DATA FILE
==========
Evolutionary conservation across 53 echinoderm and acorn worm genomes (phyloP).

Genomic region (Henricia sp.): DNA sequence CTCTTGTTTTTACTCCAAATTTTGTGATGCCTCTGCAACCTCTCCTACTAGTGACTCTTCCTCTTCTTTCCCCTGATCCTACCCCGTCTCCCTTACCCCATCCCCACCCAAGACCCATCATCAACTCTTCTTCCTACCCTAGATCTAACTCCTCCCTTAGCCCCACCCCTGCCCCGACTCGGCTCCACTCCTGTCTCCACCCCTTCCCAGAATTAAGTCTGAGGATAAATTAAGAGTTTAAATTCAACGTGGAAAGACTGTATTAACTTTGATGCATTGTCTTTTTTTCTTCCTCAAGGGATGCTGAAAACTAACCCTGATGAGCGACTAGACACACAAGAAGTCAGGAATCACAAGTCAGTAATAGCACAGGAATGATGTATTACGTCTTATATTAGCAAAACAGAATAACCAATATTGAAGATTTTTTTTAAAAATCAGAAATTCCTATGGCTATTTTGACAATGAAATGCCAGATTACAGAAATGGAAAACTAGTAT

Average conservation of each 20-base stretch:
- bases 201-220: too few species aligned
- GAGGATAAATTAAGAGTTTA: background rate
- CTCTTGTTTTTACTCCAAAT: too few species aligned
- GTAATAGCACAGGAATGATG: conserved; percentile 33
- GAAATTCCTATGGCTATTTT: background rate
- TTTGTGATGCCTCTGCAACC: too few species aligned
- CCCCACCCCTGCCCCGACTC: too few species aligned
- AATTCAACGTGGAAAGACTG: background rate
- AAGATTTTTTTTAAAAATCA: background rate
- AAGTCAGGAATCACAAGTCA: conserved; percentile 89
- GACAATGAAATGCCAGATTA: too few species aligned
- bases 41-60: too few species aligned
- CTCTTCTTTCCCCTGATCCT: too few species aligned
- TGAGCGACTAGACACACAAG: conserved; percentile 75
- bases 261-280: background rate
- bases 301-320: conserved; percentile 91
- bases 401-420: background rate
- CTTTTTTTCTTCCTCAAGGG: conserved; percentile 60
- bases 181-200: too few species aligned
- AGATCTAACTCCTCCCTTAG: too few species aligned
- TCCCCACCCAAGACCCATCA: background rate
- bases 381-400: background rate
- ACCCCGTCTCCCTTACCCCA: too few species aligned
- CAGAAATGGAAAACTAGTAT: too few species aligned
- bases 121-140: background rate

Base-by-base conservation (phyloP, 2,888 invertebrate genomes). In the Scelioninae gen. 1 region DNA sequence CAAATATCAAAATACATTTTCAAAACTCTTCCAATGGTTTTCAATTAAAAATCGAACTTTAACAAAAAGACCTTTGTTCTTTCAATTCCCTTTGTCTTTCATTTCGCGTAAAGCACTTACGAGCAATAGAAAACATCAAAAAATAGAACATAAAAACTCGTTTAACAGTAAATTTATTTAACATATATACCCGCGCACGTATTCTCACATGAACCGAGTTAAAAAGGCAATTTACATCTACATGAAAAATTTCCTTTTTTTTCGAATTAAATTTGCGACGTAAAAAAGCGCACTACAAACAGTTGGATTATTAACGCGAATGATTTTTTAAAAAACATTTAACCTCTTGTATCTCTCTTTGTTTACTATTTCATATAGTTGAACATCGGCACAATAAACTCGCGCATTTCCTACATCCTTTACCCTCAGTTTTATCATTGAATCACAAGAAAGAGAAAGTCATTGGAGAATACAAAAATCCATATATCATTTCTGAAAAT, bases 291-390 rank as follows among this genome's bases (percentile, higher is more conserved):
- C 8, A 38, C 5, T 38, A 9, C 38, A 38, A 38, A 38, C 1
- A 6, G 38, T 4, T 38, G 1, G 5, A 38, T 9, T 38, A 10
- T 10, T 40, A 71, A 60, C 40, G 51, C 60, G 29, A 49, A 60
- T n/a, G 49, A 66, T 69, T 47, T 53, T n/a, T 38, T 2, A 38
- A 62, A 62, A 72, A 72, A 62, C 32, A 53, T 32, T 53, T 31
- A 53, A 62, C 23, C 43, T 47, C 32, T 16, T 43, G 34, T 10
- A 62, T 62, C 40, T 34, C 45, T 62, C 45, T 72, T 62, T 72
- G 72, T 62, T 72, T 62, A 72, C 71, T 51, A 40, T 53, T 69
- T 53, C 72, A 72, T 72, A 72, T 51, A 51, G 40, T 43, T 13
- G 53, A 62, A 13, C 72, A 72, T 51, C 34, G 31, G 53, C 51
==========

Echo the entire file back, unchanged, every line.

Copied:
Evolutionary conservation across 53 echinoderm and acorn worm genomes (phyloP).

Genomic region (Henricia sp.): DNA sequence CTCTTGTTTTTACTCCAAATTTTGTGATGCCTCTGCAACCTCTCCTACTAGTGACTCTTCCTCTTCTTTCCCCTGATCCTACCCCGTCTCCCTTACCCCATCCCCACCCAAGACCCATCATCAACTCTTCTTCCTACCCTAGATCTAACTCCTCCCTTAGCCCCACCCCTGCCCCGACTCGGCTCCACTCCTGTCTCCACCCCTTCCCAGAATTAAGTCTGAGGATAAATTAAGAGTTTAAATTCAACGTGGAAAGACTGTATTAACTTTGATGCATTGTCTTTTTTTCTTCCTCAAGGGATGCTGAAAACTAACCCTGATGAGCGACTAGACACACAAGAAGTCAGGAATCACAAGTCAGTAATAGCACAGGAATGATGTATTACGTCTTATATTAGCAAAACAGAATAACCAATATTGAAGATTTTTTTTAAAAATCAGAAATTCCTATGGCTATTTTGACAATGAAATGCCAGATTACAGAAATGGAAAACTAGTAT

Average conservation of each 20-base stretch:
- bases 201-220: too few species aligned
- GAGGATAAATTAAGAGTTTA: background rate
- CTCTTGTTTTTACTCCAAAT: too few species aligned
- GTAATAGCACAGGAATGATG: conserved; percentile 33
- GAAATTCCTATGGCTATTTT: background rate
- TTTGTGATGCCTCTGCAACC: too few species aligned
- CCCCACCCCTGCCCCGACTC: too few species aligned
- AATTCAACGTGGAAAGACTG: background rate
- AAGATTTTTTTTAAAAATCA: background rate
- AAGTCAGGAATCACAAGTCA: conserved; percentile 89
- GACAATGAAATGCCAGATTA: too few species aligned
- bases 41-60: too few species aligned
- CTCTTCTTTCCCCTGATCCT: too few species aligned
- TGAGCGACTAGACACACAAG: conserved; percentile 75
- bases 261-280: background rate
- bases 301-320: conserved; percentile 91
- bases 401-420: background rate
- CTTTTTTTCTTCCTCAAGGG: conserved; percentile 60
- bases 181-200: too few species aligned
- AGATCTAACTCCTCCCTTAG: too few species aligned
- TCCCCACCCAAGACCCATCA: background rate
- bases 381-400: background rate
- ACCCCGTCTCCCTTACCCCA: too few species aligned
- CAGAAATGGAAAACTAGTAT: too few species aligned
- bases 121-140: background rate

Base-by-base conservation (phyloP, 2,888 invertebrate genomes). In the Scelioninae gen. 1 region DNA sequence CAAATATCAAAATACATTTTCAAAACTCTTCCAATGGTTTTCAATTAAAAATCGAACTTTAACAAAAAGACCTTTGTTCTTTCAATTCCCTTTGTCTTTCATTTCGCGTAAAGCACTTACGAGCAATAGAAAACATCAAAAAATAGAACATAAAAACTCGTTTAACAGTAAATTTATTTAACATATATACCCGCGCACGTATTCTCACATGAACCGAGTTAAAAAGGCAATTTACATCTACATGAAAAATTTCCTTTTTTTTCGAATTAAATTTGCGACGTAAAAAAGCGCACTACAAACAGTTGGATTATTAACGCGAATGATTTTTTAAAAAACATTTAACCTCTTGTATCTCTCTTTGTTTACTATTTCATATAGTTGAACATCGGCACAATAAACTCGCGCATTTCCTACATCCTTTACCCTCAGTTTTATCATTGAATCACAAGAAAGAGAAAGTCATTGGAGAATACAAAAATCCATATATCATTTCTGAAAAT, bases 291-390 rank as follows among this genome's bases (percentile, higher is more conserved):
- C 8, A 38, C 5, T 38, A 9, C 38, A 38, A 38, A 38, C 1
- A 6, G 38, T 4, T 38, G 1, G 5, A 38, T 9, T 38, A 10
- T 10, T 40, A 71, A 60, C 40, G 51, C 60, G 29, A 49, A 60
- T n/a, G 49, A 66, T 69, T 47, T 53, T n/a, T 38, T 2, A 38
- A 62, A 62, A 72, A 72, A 62, C 32, A 53, T 32, T 53, T 31
- A 53, A 62, C 23, C 43, T 47, C 32, T 16, T 43, G 34, T 10
- A 62, T 62, C 40, T 34, C 45, T 62, C 45, T 72, T 62, T 72
- G 72, T 62, T 72, T 62, A 72, C 71, T 51, A 40, T 53, T 69
- T 53, C 72, A 72, T 72, A 72, T 51, A 51, G 40, T 43, T 13
- G 53, A 62, A 13, C 72, A 72, T 51, C 34, G 31, G 53, C 51